Perhaps the most concerning part of the study was that the increase of chronic alcohol misuse-related visits, such as alcohol withdrawal and alcohol-related cirrhosis of the liver, was primarily driven by females (6.9 percent versus 4.5 percent in men, annually). 

“Recent studies suggest that the drinking habits of females and males are becoming more similar in the United States,” said White. “The larger increase in the rate of ED visits among females compared to males provides further evidence of narrowing gender gaps in alcohol use and related harms. This trend is concerning given that females appear to be more susceptible to some of the detrimental health effects of alcohol.” This includes liver damage, heart disease and breast cancer.

According to the NIAAA, women face higher risks than men because:
  • Women typically start to have alcohol-related problems at lower drinking levels than men
  • Women typically weigh less than men
  • Pound for pound, women have less water in their bodies than men do, and alcohol resides predominantly in body water
Alcohol Abuse Treatment for Women 
Rising Roads Recovery is dedicated to helping women who are struggling with alcohol use disorder and/or a co-occurring mental disorder. Our treatment center was created to inspire women to thrive in recovery. To learn more, call today: 866-746-1558.

Thursday, January 11, 2018

Street Drugs and Pregnancy: What You Need to Know

Did you know that roughly one in 20 women – or 5 percent – take street drugs during pregnancy? And, according to a recent California-based study, marijuana use among moms-to-be climbed from 4.2% to 7.1% from 2009 through 2016.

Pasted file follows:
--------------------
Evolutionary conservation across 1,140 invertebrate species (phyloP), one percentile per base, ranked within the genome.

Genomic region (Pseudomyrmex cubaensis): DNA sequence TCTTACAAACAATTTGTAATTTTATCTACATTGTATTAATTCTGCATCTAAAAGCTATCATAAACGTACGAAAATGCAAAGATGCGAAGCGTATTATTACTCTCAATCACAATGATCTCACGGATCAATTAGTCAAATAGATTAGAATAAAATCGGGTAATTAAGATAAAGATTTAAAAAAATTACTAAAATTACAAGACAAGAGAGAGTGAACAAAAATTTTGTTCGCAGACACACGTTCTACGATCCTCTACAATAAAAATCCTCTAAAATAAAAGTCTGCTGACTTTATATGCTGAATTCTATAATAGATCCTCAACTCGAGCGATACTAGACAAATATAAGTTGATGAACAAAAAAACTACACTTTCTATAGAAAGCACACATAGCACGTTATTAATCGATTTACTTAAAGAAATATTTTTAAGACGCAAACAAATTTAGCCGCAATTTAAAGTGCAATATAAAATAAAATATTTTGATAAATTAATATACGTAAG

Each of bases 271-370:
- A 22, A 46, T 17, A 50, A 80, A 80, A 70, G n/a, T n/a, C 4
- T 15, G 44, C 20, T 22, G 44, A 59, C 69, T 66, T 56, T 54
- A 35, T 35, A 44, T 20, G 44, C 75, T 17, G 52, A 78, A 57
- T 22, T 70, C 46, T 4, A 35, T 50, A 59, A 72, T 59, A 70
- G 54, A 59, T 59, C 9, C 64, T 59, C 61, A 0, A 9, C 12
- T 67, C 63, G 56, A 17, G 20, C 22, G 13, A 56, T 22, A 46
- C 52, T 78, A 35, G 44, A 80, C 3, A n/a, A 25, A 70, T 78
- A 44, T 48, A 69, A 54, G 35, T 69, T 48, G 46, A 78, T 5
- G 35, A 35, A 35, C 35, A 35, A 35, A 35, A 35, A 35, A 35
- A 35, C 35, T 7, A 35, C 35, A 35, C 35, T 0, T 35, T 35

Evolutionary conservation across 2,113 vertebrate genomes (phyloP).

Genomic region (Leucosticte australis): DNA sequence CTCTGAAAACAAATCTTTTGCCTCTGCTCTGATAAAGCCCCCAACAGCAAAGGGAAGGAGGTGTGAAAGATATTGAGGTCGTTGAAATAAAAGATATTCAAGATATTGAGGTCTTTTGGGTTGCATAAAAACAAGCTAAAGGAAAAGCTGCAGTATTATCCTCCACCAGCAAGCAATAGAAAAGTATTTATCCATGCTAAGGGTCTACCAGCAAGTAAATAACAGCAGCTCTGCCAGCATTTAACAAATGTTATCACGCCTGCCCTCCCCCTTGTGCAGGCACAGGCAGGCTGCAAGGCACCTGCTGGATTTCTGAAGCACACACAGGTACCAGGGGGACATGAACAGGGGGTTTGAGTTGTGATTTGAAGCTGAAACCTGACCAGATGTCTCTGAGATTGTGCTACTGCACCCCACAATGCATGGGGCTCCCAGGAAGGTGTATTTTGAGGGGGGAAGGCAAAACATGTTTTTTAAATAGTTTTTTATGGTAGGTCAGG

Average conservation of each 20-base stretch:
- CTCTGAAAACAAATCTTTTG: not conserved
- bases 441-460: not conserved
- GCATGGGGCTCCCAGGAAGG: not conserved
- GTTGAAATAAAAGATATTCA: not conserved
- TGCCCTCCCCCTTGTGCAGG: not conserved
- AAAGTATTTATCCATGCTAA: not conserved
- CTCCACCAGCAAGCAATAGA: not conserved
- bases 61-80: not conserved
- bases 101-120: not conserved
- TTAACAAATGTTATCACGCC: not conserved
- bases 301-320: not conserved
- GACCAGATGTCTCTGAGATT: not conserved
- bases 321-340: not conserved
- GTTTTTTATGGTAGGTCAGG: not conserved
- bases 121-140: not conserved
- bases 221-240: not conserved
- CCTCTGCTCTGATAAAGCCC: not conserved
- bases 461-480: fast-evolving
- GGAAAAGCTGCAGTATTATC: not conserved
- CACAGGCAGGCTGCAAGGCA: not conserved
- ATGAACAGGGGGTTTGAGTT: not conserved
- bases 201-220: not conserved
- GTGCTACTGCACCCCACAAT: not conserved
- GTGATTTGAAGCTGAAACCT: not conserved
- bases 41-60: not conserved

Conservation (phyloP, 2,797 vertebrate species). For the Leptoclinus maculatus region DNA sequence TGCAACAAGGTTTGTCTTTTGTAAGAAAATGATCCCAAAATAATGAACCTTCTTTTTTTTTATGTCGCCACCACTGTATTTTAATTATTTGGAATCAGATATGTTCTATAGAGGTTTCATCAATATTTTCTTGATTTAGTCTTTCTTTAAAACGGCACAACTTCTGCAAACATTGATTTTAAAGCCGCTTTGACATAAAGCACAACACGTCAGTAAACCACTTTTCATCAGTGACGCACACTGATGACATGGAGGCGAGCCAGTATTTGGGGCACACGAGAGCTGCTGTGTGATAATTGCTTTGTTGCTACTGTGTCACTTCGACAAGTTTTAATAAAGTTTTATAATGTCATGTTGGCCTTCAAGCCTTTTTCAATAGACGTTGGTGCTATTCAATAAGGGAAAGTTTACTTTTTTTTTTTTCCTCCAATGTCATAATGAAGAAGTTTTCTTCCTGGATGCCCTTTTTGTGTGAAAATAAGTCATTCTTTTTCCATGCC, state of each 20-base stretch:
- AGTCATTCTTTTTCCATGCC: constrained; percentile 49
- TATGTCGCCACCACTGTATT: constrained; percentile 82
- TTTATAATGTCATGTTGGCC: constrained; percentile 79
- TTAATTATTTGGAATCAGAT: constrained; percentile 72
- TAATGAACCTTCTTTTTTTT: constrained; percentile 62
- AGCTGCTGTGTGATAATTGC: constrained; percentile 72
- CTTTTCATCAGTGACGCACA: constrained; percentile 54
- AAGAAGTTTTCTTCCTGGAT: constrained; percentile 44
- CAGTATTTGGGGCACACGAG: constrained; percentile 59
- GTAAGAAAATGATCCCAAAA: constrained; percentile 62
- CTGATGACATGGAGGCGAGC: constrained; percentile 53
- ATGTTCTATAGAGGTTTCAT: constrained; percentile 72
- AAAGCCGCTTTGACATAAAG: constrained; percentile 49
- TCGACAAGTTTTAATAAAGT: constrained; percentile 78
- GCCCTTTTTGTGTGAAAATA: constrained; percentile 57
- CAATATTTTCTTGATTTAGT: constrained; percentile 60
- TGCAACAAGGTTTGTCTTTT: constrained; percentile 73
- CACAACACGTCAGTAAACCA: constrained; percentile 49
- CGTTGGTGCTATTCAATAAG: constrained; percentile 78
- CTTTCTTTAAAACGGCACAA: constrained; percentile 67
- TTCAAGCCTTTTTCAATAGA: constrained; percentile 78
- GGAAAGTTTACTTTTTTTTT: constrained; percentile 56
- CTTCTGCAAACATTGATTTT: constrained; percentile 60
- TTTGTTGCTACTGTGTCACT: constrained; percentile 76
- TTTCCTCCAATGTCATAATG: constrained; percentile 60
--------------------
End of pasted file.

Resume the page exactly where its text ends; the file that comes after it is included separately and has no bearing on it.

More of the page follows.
Whether pot, cocaine, heroin or ecstasy, street drugs and pregnancy just don’t mix — and can cause devastating (even fatal) effects before, during, and after pregnancy for you and your baby-to-be. This is because many substances pass easily through the placenta, so the drugs you take during pregnancy, to some degree, reach the baby. In fact, when a baby is exposed to drugs in the womb before birth, he or she can experience severe drug withdrawal immediately or up to 14 days after birth.

Complications caused by street drugs don’t just end after childbirth. Drug addiction can also lead to mental health issues and severely impair your ability to parent. In turn, as the child grows older, his or her physical, mental and emotional development will suffer. 

Risks of Substance Abuse During Pregnancy
Many women who use street drugs may use more than one drug and also have other unhealthy behaviors, like smoking and drinking alcohol, according to the March of Dimes. This makes it a bit tricky to pinpoint exactly how each drug affects pregnancy. Still, there are plenty of adverse health effects linked to these risky behaviors, including: 
  • Infertility
  • Problems with the placenta
  • Preterm labor
  • Miscarriage
  • Stillbirth
  • Premature birth 
  • Low birth weight
  • Smaller-than-normal head size (called reduced head circumference)
  • Heart defects
  • Birth defects
  • Infections, including hepatitis C, HIV (the virus that causes AIDS) and Zika
  • Neonatal abstinence syndrome (NAS)
  • Sudden infant death syndrome (SIDS) 
Addiction Treatment for Moms-to-Be